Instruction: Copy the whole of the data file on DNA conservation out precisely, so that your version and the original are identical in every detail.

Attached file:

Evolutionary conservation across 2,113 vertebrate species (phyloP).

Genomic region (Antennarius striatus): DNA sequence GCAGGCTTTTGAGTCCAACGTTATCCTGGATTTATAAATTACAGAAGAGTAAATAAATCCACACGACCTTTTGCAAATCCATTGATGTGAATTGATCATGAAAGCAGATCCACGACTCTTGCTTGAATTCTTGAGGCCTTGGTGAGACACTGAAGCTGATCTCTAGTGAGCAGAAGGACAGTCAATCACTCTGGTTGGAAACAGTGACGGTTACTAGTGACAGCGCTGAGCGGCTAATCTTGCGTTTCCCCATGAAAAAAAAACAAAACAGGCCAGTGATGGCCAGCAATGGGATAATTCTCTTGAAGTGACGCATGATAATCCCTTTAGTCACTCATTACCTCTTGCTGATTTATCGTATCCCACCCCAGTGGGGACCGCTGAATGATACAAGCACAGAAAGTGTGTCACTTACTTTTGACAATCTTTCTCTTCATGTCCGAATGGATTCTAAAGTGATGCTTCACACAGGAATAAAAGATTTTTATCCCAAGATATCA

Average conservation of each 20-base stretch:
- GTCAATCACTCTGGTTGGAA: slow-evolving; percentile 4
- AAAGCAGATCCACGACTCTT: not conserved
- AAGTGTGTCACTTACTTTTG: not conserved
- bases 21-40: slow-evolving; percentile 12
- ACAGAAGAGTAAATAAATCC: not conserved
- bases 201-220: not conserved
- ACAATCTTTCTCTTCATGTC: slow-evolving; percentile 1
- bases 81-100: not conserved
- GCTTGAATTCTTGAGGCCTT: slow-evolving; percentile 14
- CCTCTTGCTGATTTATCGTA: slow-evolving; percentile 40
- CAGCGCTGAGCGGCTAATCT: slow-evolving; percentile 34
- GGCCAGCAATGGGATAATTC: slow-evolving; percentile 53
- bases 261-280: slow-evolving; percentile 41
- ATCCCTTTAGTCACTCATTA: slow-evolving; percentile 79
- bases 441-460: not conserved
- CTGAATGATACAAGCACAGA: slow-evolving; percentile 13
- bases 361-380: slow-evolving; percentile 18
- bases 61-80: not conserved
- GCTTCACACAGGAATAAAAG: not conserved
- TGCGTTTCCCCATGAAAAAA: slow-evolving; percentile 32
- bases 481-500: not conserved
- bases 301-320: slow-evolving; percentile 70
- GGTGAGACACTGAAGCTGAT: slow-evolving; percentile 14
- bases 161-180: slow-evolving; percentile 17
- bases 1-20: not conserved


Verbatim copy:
Evolutionary conservation across 2,113 vertebrate species (phyloP).

Genomic region (Antennarius striatus): DNA sequence GCAGGCTTTTGAGTCCAACGTTATCCTGGATTTATAAATTACAGAAGAGTAAATAAATCCACACGACCTTTTGCAAATCCATTGATGTGAATTGATCATGAAAGCAGATCCACGACTCTTGCTTGAATTCTTGAGGCCTTGGTGAGACACTGAAGCTGATCTCTAGTGAGCAGAAGGACAGTCAATCACTCTGGTTGGAAACAGTGACGGTTACTAGTGACAGCGCTGAGCGGCTAATCTTGCGTTTCCCCATGAAAAAAAAACAAAACAGGCCAGTGATGGCCAGCAATGGGATAATTCTCTTGAAGTGACGCATGATAATCCCTTTAGTCACTCATTACCTCTTGCTGATTTATCGTATCCCACCCCAGTGGGGACCGCTGAATGATACAAGCACAGAAAGTGTGTCACTTACTTTTGACAATCTTTCTCTTCATGTCCGAATGGATTCTAAAGTGATGCTTCACACAGGAATAAAAGATTTTTATCCCAAGATATCA

Average conservation of each 20-base stretch:
- GTCAATCACTCTGGTTGGAA: slow-evolving; percentile 4
- AAAGCAGATCCACGACTCTT: not conserved
- AAGTGTGTCACTTACTTTTG: not conserved
- bases 21-40: slow-evolving; percentile 12
- ACAGAAGAGTAAATAAATCC: not conserved
- bases 201-220: not conserved
- ACAATCTTTCTCTTCATGTC: slow-evolving; percentile 1
- bases 81-100: not conserved
- GCTTGAATTCTTGAGGCCTT: slow-evolving; percentile 14
- CCTCTTGCTGATTTATCGTA: slow-evolving; percentile 40
- CAGCGCTGAGCGGCTAATCT: slow-evolving; percentile 34
- GGCCAGCAATGGGATAATTC: slow-evolving; percentile 53
- bases 261-280: slow-evolving; percentile 41
- ATCCCTTTAGTCACTCATTA: slow-evolving; percentile 79
- bases 441-460: not conserved
- CTGAATGATACAAGCACAGA: slow-evolving; percentile 13
- bases 361-380: slow-evolving; percentile 18
- bases 61-80: not conserved
- GCTTCACACAGGAATAAAAG: not conserved
- TGCGTTTCCCCATGAAAAAA: slow-evolving; percentile 32
- bases 481-500: not conserved
- bases 301-320: slow-evolving; percentile 70
- GGTGAGACACTGAAGCTGAT: slow-evolving; percentile 14
- bases 161-180: slow-evolving; percentile 17
- bases 1-20: not conserved